The advent of ghost kitchens has changed the fast casual restaurant industry considerably. A “ghost kitchen” refers to a fast-casual restaurant that is solely a kitchen, without a dining room. Although “ghost kitchens” are only recently gaining traction, Euromonitor International predicts the overall industry is expected to reach a total valuation of $1 trillion dollars by 2030. In theory, a ghost kitchen is created to cater specifically to food delivery services to meet consumer demand. Although the fast casual restaurant industry maintains storefronts in the traditional sense, the inclusion of ghost kitchens has enabled many to open up profitable restaurants, despite that their business is primarily centered around food delivery, rather than traditional, in-person customers.
As our societal perception of food and access to it continues to change, fast, casual restaurants seem to be the most adaptable in all unprecedented times. Whether you decide to pursue a fast-casual restaurant opportunity, or simply a “ghost kitchen” model, keeping the focus on high quality ingredients and food product while maintaining a fast turnaround time is sure to bring success in years to come.

Madeline Jones is a recent graduate from McGeorge School of Law concentrating in intellectual property law. Additionally, she works as an attorney at Shelton Law & Associates working primarily with franchises, providing guidance and support regarding formation and maintenance of their franchise. Madeline enjoys the multitude of pieces which combine to make up the overall puzzle of a promising and growing franchise, as well as the variety of individuals, services, and products associated with each franchise concept.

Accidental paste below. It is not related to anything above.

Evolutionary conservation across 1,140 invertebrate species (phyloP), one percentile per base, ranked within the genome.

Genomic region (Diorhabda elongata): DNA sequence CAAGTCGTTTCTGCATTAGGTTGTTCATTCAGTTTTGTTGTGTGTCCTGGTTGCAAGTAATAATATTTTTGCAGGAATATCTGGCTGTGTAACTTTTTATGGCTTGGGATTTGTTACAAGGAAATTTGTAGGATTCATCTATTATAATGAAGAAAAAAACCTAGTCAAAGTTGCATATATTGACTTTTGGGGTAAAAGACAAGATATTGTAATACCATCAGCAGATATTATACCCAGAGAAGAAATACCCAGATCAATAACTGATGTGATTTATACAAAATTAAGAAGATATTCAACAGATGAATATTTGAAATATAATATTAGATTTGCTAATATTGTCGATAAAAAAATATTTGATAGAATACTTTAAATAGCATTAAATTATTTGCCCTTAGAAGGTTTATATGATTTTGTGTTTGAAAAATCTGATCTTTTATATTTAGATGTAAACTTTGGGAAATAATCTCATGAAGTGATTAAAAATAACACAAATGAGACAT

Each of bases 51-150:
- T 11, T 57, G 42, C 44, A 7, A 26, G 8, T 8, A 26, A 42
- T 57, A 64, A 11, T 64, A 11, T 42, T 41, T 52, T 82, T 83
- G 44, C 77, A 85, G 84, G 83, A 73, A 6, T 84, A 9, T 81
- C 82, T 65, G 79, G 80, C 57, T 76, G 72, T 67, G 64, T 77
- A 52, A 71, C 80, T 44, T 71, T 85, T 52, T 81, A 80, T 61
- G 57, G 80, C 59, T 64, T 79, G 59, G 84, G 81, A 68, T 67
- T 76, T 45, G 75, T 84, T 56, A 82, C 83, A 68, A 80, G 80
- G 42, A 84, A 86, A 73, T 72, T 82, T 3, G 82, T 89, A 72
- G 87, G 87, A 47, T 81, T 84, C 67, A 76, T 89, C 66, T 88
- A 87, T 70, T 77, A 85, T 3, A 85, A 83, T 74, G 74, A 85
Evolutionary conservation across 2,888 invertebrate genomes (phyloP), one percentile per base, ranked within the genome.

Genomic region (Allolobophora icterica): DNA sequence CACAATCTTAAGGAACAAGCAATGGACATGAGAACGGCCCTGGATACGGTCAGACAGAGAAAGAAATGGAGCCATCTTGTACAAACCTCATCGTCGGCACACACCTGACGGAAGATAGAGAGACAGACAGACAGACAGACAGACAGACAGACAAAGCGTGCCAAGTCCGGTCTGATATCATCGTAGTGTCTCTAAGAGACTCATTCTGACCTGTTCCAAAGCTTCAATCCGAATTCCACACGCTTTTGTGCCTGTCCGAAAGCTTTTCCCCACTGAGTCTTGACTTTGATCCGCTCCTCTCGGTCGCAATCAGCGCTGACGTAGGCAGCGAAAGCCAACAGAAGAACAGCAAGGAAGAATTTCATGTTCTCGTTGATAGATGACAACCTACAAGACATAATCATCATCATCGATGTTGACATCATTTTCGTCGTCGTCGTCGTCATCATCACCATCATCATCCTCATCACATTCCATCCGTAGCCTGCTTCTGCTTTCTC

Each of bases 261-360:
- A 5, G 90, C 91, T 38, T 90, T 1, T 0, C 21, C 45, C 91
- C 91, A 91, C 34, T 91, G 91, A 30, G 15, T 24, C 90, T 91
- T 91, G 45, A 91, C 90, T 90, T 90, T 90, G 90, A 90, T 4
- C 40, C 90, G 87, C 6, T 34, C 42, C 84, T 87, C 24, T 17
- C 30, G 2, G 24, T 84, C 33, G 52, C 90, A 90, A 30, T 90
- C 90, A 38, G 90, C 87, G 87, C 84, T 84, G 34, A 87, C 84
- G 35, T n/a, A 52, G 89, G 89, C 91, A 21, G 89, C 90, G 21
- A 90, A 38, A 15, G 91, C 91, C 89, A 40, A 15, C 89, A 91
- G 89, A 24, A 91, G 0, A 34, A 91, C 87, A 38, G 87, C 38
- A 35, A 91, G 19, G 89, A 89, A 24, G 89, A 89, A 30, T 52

Ms. Shelton in a previous life was a franchisor of a large franchise system, and is currently the Senior Attorney for Shelton Law & Associates franchise law firm, as well as a franchisor owner in an international franchise system, and CEO of an International Non-profit company specializing in training entrepreneurship to young adults.

Shelton Law & Associates (“SLA”) Attorneys have 50+ years’ business consulting, franchise and trademark experience. Their knowledge facilitates an understanding of a large variety of businesses, services and technologies. They help businesses protect their Brands through Trademark, Copyright, and Business contractual transactions. These services allow SLA to “Expand their Brand®” through Franchising. For Franchisors, SLA provides full outsourced in-house counsel.

Shelton Law & Associates additionally works with entrepreneurs buying franchises by assisting with Business Creation, Industry Evaluations, Franchise Disclosure Document Review, Fairness Factors, Opinion Letters and Negotiations.

For more information or to schedule a customized consultation for your business, you can write to franchising@SLA.Law or call (866) 99-FRANCHISE.